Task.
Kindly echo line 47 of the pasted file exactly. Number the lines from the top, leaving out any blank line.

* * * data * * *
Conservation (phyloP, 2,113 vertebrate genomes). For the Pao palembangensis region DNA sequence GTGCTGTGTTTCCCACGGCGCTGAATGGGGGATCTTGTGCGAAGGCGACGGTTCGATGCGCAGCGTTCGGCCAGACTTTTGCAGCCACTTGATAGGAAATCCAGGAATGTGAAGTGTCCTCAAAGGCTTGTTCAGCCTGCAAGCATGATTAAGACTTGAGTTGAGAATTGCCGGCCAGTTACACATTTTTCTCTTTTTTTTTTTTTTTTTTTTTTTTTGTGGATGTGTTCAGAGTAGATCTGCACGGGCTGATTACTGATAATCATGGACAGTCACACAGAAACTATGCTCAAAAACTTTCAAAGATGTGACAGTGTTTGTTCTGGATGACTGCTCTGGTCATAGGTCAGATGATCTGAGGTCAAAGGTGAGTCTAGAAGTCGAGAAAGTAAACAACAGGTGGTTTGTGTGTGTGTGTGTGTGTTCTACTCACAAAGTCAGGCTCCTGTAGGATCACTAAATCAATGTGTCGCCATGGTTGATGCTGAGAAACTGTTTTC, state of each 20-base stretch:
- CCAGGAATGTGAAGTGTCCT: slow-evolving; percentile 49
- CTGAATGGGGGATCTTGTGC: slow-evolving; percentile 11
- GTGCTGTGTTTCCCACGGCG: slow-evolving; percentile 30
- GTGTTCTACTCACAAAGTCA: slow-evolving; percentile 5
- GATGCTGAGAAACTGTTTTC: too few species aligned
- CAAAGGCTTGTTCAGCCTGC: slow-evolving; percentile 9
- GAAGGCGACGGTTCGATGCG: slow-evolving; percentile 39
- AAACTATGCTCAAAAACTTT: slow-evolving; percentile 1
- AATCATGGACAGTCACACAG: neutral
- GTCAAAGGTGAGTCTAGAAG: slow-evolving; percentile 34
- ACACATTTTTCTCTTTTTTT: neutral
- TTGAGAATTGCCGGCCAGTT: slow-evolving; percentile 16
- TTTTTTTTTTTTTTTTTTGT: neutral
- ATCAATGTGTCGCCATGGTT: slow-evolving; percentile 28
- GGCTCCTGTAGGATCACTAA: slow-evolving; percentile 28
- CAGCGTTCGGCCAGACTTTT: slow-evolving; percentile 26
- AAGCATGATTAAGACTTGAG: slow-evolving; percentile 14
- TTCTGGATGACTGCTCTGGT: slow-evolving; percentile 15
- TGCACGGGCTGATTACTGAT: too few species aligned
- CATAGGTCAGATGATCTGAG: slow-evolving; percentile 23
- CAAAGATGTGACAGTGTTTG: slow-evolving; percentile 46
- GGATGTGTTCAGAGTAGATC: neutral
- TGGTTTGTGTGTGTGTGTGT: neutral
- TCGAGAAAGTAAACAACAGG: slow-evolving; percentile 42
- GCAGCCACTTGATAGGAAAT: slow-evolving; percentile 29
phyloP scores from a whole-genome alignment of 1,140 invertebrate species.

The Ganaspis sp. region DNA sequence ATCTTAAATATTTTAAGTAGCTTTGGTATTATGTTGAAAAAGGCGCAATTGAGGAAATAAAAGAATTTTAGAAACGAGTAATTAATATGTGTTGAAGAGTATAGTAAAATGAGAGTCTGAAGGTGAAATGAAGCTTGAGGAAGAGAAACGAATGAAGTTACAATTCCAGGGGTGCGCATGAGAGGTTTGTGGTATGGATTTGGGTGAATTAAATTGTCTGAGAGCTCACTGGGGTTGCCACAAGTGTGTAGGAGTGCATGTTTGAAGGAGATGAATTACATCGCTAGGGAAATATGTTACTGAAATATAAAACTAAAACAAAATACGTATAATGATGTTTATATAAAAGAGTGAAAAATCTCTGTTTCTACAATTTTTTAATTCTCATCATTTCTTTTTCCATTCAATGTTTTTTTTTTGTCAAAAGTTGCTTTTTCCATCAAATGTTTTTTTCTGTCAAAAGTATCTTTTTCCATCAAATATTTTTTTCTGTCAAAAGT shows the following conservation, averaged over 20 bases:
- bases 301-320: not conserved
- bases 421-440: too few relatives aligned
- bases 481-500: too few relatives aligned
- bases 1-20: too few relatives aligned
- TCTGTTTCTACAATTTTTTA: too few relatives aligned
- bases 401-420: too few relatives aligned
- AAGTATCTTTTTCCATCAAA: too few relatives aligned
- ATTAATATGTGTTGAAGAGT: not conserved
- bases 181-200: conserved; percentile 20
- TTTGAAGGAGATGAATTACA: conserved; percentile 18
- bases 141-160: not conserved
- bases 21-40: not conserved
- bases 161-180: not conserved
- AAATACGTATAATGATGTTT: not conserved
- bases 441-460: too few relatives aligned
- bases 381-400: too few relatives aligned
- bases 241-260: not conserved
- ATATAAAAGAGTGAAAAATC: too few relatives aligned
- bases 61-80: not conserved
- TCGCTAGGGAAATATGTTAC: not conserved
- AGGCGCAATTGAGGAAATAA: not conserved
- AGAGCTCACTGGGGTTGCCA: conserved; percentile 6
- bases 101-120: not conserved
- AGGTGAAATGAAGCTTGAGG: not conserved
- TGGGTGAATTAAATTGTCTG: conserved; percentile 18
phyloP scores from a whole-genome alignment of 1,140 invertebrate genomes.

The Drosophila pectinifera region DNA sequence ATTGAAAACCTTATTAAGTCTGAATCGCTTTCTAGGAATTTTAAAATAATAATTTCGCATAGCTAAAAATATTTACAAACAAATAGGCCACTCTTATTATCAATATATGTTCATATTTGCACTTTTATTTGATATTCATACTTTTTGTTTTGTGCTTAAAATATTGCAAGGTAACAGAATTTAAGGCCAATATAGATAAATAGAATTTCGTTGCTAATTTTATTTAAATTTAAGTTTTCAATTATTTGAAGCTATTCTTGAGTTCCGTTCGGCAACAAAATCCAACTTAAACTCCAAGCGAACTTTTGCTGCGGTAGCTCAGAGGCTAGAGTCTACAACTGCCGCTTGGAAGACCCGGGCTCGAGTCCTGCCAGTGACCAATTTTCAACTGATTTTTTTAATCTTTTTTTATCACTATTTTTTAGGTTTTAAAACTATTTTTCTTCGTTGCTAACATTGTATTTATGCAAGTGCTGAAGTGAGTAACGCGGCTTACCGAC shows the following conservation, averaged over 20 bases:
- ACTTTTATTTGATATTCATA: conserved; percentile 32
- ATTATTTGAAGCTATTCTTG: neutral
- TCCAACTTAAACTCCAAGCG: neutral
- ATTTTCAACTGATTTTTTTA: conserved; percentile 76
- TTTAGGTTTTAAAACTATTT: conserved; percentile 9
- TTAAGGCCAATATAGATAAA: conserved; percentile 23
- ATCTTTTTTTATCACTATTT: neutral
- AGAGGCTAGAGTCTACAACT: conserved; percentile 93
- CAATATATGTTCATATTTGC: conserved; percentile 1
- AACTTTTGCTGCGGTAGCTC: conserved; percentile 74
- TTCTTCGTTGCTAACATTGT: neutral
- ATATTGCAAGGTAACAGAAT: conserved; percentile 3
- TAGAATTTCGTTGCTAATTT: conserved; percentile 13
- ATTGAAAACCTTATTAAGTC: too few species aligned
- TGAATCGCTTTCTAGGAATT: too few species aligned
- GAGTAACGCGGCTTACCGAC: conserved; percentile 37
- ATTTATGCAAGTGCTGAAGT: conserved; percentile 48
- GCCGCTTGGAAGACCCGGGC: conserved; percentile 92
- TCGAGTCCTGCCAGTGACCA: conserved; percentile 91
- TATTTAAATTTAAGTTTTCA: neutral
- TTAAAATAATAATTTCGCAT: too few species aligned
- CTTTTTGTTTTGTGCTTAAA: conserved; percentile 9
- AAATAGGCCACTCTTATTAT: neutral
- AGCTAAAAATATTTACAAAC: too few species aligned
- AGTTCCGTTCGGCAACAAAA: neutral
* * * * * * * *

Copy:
- bases 61-80: not conserved